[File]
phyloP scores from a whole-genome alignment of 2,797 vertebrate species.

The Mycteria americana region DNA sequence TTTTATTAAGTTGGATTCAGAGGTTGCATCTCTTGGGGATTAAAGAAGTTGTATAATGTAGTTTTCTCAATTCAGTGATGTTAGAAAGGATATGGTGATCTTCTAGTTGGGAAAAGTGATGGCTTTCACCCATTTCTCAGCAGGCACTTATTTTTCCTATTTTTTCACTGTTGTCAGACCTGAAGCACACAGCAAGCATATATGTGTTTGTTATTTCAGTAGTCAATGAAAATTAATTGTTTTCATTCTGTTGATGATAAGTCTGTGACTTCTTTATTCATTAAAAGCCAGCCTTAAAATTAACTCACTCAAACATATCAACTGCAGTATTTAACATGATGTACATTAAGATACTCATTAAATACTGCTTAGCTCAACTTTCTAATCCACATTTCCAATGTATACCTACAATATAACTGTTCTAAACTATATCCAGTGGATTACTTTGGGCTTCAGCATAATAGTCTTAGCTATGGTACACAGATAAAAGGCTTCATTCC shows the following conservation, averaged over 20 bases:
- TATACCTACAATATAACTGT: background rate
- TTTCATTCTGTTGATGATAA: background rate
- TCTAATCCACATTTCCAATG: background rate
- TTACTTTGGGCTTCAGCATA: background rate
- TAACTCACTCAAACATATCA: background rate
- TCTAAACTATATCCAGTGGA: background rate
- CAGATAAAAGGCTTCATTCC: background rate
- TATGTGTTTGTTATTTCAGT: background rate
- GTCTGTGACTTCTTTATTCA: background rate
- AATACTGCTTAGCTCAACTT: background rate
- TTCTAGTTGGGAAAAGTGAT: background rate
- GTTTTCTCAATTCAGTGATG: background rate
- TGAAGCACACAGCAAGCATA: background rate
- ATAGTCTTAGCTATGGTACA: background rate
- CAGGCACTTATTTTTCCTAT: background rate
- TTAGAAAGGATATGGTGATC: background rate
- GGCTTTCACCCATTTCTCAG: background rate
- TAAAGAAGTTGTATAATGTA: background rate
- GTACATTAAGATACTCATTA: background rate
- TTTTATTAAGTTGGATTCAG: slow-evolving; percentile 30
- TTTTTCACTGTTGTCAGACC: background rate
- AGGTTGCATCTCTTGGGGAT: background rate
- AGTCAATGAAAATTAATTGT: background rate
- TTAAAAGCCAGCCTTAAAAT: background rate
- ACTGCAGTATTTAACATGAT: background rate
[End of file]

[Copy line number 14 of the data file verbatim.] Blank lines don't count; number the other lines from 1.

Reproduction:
- GTTTTCTCAATTCAGTGATG: background rate